Lifting the Mask

The collision of unrelated, unconnected happenings frequently occurs in everyday life, for no other reason than chance. Lifting the Mask explores such a situation, when two simultaneous stories are brought together by one devastating event. Cameron Forbes’ astounding piece of theatre poignantly exposes many contemporary social and political issues. Compassionately approaching the tender subjects of rape, homophobia and terrorism, this thought-provoking play questions our response to issues that surround us.

With many stories and characters compiled into one play, the actors have their work cut out for them, with Chanelle Shea-Calvin and Christopher Walster professionally undertaking, with great versatility, a variety of personas. The play opens with Farid, a young backpacker about to embark on his travels to Africa. Concurrently, in a busy train station in England, Craig - a budding journalist - is interviewing Amy, a working escort, about her profession. The bulk of the narrative primarily centres on these three characters’ perspectives as they divulge their experiences and deepest secrets.

Whilst in Africa, Farid, played by the compelling Rishaad Moudden, encounters the stigma attached to the illegal homosexual community. It is here where Christopher Walster impressively adopts the African character Emmanuel. This reaction to homosexuality is then paralleled with the acceptability of homosexuality in Britain, as Craig recounts his parents’ response when he ‘came out’.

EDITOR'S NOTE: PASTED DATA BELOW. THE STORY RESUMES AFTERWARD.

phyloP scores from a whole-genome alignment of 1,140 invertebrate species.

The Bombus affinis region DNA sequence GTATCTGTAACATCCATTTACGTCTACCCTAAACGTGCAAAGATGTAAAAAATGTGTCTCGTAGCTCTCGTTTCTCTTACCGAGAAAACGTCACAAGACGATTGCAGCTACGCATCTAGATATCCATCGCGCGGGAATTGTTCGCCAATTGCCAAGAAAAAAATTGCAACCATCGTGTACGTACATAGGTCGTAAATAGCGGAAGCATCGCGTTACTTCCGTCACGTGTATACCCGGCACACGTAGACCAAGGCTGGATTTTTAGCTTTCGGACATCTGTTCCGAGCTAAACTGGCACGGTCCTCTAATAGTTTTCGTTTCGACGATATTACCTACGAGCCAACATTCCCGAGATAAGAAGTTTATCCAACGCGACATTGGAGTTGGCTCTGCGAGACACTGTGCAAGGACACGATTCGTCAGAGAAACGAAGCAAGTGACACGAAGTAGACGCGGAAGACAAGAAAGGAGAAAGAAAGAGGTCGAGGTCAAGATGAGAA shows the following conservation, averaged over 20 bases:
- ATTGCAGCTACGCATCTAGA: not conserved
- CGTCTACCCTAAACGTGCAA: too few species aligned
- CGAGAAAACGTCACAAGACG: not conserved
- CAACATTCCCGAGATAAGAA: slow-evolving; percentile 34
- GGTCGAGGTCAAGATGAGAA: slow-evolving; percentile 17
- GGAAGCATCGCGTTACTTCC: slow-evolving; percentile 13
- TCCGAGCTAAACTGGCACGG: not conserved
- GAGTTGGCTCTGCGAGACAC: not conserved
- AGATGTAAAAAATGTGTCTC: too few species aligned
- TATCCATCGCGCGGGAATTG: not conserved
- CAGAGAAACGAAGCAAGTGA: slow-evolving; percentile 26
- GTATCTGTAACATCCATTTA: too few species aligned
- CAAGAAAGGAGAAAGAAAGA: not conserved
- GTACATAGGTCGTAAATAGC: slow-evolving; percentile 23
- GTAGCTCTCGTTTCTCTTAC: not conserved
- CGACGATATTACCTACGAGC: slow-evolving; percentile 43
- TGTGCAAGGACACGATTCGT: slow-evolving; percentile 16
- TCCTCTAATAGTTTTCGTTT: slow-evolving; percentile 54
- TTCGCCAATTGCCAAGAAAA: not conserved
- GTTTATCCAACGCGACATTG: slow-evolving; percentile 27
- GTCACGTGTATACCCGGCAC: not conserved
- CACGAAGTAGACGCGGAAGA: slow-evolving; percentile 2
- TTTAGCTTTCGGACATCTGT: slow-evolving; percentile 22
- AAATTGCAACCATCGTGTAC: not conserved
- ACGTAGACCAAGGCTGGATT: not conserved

The clever writing of this play combines two separate rape stories, as they relate and reflect one another. It is here that Chanelle Shea-Calvin gives a most noteworthy performance and establishes herself as gifted performer, evocatively portraying the rape of both Amy and Nina with care and emotion.

Direction from Ian Dunn and Iain Davie successfully captures rare comic glimpses in a play with distinctly dark subject matter. The clever use of props gives the performance a Brechtian feel, as they are passed around to signal an onstage character change. The modest set of four chairs and a handful of props was used to great effect by the performers.

If you are looking for a taste of new Scottish writing, then PromisKus Theatre’s world Lifting the Mask will provide you with plenty of entertainment, as well as challenging your perspective on current affairs.

Reviews by Emma Steedman


The Blurb

It happens everywhere. Two unconnected stories collide – one in Africa and one in Britain. Where do our moral values come from? How do they reflect the society we're in? This world premiere is a must-see.